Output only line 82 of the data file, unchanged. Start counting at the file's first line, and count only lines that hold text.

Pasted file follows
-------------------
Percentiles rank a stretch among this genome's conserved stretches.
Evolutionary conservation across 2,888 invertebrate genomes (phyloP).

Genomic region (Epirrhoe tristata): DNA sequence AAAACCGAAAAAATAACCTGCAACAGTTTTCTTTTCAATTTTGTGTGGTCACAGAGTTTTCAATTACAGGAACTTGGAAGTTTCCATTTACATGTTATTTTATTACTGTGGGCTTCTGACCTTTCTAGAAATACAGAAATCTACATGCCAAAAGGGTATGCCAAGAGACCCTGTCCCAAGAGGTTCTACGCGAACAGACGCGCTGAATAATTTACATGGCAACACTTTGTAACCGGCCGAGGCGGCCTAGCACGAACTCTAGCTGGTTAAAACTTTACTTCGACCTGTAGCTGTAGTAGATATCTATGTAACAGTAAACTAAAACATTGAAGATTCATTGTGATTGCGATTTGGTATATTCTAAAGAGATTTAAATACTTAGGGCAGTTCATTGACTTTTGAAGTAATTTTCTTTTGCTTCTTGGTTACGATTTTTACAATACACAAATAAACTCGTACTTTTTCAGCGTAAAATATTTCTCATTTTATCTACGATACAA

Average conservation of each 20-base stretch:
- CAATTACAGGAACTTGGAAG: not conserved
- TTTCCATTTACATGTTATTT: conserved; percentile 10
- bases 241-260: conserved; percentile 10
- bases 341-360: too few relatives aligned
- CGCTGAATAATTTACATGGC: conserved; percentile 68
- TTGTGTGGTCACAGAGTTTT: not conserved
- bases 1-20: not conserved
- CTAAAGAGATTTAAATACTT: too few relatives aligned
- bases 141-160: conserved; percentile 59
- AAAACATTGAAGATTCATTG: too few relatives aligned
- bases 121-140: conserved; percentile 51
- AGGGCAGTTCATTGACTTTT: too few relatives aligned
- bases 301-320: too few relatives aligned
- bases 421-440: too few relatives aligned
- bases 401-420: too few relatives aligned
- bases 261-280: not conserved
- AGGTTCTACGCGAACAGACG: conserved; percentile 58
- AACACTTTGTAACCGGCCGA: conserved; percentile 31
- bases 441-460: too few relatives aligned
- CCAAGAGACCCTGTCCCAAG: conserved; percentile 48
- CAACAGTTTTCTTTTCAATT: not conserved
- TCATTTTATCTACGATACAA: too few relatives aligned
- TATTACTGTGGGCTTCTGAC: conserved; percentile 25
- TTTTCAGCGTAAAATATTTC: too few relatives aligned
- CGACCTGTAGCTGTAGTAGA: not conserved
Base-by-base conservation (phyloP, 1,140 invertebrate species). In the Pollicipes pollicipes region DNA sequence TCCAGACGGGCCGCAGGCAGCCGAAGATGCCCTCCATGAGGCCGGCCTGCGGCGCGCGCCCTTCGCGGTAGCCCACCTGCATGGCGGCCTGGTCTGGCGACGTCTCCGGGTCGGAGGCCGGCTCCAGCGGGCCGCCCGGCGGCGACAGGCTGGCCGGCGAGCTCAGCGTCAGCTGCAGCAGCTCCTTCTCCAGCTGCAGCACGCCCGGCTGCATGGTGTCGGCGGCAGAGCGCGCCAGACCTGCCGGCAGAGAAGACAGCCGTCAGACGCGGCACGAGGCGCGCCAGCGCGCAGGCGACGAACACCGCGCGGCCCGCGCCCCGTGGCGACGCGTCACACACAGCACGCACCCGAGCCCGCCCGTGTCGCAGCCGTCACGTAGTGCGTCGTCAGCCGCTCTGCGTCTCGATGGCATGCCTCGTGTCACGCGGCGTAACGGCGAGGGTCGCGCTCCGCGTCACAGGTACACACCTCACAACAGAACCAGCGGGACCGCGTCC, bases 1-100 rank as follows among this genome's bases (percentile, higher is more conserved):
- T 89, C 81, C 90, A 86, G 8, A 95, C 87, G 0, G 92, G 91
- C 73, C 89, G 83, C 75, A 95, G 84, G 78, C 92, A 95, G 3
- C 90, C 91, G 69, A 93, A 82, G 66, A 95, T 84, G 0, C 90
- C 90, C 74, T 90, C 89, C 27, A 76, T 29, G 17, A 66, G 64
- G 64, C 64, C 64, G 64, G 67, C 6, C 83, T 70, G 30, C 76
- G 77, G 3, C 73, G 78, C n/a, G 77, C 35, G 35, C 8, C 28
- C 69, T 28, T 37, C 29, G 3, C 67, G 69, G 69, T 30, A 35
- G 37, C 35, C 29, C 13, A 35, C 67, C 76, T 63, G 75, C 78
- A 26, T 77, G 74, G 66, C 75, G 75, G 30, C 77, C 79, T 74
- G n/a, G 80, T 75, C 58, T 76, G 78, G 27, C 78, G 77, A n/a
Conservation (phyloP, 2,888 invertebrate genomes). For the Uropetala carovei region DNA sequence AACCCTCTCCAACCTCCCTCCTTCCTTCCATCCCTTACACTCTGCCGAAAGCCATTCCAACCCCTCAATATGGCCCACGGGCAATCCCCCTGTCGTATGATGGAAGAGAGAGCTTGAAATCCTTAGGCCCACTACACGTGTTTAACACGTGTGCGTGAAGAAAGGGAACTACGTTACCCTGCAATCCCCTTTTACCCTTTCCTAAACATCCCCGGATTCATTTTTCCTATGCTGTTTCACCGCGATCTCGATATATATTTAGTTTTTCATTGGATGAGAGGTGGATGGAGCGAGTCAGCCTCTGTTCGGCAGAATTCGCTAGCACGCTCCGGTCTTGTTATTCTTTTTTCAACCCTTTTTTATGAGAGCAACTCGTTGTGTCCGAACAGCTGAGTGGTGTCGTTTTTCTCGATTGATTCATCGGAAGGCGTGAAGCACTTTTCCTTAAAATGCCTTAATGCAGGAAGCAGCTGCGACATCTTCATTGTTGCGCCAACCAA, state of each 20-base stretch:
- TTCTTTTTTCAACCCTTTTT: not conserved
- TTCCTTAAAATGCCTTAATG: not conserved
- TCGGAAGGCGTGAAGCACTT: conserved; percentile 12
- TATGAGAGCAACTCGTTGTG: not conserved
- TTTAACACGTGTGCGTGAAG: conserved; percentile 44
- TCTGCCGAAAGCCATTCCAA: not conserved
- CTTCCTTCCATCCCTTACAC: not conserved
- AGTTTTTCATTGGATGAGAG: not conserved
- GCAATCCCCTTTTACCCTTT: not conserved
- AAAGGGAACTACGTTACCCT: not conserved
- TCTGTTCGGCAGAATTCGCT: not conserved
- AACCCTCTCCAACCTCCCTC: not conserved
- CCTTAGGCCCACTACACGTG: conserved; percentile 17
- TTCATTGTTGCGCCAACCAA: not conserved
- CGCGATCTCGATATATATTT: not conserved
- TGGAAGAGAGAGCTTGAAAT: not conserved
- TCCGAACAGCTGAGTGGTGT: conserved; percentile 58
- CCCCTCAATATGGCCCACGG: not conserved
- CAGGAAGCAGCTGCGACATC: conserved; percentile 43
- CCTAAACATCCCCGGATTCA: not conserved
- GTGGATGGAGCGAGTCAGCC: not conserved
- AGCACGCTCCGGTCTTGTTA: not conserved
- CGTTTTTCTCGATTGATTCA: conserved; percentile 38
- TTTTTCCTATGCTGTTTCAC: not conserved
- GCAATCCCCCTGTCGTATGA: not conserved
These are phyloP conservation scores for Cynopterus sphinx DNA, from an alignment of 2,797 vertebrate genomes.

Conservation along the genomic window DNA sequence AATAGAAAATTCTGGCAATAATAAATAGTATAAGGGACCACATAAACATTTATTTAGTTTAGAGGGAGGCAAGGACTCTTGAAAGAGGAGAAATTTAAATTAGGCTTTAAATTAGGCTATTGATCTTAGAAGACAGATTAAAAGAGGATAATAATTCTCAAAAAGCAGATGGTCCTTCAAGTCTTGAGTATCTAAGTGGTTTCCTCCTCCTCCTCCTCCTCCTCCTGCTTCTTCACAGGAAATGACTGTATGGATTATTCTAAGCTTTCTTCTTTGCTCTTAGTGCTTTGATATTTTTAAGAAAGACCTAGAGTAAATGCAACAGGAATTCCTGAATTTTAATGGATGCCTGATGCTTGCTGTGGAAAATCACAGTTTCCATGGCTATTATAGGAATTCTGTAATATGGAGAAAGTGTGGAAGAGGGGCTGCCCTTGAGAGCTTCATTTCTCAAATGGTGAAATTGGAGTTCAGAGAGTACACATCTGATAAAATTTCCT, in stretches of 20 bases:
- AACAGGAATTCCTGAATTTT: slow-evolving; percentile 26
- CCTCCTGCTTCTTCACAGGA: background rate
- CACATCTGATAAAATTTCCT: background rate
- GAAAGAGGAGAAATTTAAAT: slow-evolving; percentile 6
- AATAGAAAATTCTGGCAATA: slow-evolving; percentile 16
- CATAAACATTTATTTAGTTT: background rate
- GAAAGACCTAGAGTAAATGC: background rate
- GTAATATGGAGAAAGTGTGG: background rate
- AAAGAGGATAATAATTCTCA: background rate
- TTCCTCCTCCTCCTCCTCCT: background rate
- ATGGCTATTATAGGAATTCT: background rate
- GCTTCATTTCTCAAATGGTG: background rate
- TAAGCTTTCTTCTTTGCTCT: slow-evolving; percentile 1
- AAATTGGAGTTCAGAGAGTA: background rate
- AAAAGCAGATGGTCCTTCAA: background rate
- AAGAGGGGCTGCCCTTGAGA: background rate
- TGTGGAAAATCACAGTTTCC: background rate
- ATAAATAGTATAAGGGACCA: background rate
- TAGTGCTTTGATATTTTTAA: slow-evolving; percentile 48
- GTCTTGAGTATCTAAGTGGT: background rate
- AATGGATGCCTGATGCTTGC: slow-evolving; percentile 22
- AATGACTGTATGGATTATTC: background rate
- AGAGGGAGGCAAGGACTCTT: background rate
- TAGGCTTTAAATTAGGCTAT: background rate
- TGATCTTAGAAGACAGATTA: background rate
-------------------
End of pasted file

- AAATTGGAGTTCAGAGAGTA: background rate